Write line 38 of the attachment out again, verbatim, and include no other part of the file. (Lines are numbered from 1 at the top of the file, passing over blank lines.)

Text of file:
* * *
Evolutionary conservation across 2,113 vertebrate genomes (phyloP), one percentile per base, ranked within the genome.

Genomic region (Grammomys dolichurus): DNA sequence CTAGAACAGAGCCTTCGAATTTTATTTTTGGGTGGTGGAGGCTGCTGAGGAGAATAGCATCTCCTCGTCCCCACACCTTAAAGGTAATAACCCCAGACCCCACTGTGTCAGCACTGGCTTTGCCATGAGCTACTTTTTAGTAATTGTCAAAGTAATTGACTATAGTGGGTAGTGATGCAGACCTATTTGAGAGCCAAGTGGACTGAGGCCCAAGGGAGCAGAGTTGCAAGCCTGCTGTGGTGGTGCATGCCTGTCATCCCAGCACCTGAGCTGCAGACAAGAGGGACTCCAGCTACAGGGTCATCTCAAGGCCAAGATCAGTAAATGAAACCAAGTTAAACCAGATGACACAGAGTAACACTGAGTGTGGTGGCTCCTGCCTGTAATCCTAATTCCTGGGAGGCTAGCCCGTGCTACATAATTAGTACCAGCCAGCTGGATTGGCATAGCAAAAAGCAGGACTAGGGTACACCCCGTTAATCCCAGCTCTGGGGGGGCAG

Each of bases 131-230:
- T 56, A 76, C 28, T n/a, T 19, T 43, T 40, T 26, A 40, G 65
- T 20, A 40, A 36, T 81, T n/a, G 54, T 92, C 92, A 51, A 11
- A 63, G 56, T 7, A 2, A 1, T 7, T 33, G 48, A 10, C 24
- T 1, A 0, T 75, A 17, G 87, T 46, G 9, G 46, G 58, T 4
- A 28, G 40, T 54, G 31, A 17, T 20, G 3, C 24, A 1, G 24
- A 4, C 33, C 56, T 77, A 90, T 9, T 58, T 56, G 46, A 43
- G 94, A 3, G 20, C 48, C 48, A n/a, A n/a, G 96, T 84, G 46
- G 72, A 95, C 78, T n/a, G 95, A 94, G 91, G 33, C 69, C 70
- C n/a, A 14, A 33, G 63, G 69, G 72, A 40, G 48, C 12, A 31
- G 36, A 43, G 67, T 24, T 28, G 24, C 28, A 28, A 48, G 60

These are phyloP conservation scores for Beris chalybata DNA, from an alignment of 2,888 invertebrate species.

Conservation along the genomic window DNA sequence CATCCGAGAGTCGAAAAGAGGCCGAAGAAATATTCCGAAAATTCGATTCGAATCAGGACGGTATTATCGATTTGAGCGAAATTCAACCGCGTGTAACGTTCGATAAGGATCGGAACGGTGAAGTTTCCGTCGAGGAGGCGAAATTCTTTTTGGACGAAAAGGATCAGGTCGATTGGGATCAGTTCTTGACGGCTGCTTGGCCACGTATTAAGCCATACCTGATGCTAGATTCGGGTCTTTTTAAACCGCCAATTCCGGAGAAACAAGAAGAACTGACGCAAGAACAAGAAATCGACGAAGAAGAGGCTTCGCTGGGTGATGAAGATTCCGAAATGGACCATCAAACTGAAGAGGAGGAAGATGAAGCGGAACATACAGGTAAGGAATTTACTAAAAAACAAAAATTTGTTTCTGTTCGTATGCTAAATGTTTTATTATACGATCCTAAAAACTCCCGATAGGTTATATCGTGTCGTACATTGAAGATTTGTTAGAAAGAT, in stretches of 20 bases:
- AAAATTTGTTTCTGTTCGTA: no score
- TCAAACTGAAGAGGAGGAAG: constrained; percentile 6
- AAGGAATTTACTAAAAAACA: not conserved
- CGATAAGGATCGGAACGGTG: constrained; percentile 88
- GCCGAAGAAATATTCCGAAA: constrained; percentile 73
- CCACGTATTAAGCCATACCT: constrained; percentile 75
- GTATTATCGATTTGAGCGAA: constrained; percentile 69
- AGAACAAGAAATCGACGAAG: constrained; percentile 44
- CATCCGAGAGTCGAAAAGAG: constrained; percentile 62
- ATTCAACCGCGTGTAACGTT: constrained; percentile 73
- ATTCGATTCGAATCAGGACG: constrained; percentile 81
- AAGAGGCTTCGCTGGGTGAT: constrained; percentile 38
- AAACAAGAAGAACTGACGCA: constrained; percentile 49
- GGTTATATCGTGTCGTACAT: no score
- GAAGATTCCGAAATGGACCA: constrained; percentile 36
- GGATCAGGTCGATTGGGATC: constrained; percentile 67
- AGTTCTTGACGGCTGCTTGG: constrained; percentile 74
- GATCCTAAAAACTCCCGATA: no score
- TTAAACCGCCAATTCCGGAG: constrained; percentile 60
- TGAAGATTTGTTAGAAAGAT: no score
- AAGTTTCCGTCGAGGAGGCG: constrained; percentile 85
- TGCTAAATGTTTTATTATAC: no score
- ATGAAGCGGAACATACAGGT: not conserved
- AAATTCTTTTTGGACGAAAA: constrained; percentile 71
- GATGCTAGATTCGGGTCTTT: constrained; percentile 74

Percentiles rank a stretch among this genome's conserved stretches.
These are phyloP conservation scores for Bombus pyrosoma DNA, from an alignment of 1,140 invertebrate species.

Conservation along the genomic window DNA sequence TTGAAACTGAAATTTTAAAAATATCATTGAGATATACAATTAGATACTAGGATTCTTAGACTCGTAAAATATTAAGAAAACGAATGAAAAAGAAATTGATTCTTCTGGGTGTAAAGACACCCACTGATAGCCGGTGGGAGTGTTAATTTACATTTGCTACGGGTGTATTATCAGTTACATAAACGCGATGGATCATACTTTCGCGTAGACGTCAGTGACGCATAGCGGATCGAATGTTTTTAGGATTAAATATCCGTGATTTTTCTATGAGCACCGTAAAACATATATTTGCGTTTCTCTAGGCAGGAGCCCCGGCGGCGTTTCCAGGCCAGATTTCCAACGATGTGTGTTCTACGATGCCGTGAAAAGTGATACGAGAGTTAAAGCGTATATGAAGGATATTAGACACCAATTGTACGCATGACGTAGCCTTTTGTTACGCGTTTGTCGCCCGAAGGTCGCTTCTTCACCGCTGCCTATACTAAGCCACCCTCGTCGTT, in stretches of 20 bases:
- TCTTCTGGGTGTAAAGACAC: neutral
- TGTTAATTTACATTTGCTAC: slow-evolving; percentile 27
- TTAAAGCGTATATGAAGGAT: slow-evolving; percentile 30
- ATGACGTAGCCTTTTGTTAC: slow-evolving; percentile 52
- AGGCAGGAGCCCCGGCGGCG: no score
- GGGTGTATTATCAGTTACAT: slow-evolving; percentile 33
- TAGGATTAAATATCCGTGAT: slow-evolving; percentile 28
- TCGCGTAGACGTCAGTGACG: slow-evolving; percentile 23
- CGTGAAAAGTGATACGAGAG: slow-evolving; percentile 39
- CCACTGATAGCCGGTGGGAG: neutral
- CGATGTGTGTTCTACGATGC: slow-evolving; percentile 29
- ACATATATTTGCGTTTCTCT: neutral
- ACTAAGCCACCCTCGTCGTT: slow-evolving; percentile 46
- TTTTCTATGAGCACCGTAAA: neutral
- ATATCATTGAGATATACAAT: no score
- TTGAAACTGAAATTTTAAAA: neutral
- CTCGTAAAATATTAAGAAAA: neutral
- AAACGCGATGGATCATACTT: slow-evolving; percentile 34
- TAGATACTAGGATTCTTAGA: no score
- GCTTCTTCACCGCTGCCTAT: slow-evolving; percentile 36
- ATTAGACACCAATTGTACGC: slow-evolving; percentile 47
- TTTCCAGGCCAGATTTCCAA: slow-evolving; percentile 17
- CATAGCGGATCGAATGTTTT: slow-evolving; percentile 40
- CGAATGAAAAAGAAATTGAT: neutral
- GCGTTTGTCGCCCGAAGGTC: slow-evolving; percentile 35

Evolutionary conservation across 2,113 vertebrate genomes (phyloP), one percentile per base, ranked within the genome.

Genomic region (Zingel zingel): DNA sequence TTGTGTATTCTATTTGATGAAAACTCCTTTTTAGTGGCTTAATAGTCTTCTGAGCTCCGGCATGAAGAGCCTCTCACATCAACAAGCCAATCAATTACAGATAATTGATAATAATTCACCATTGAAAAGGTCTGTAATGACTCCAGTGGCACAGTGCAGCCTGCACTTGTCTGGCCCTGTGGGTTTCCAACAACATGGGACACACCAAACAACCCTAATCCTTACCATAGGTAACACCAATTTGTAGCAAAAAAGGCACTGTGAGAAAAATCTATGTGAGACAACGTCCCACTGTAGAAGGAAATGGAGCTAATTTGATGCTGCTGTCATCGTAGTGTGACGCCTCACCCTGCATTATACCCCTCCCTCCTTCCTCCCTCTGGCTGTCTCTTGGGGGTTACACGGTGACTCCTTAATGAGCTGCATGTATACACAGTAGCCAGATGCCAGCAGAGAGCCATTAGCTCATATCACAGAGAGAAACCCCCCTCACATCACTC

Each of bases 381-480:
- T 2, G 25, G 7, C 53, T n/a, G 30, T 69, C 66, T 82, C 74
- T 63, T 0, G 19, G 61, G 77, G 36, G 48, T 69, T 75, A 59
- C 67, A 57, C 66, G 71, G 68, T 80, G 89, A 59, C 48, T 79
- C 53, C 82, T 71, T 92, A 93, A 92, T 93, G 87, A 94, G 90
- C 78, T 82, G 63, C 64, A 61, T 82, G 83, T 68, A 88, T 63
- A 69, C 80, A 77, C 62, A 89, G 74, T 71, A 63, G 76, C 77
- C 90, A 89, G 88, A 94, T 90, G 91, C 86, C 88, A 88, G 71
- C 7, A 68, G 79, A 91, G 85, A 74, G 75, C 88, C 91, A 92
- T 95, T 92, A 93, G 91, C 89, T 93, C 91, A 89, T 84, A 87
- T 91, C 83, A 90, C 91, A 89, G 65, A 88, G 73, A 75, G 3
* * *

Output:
- ATGAAGCGGAACATACAGGT: not conserved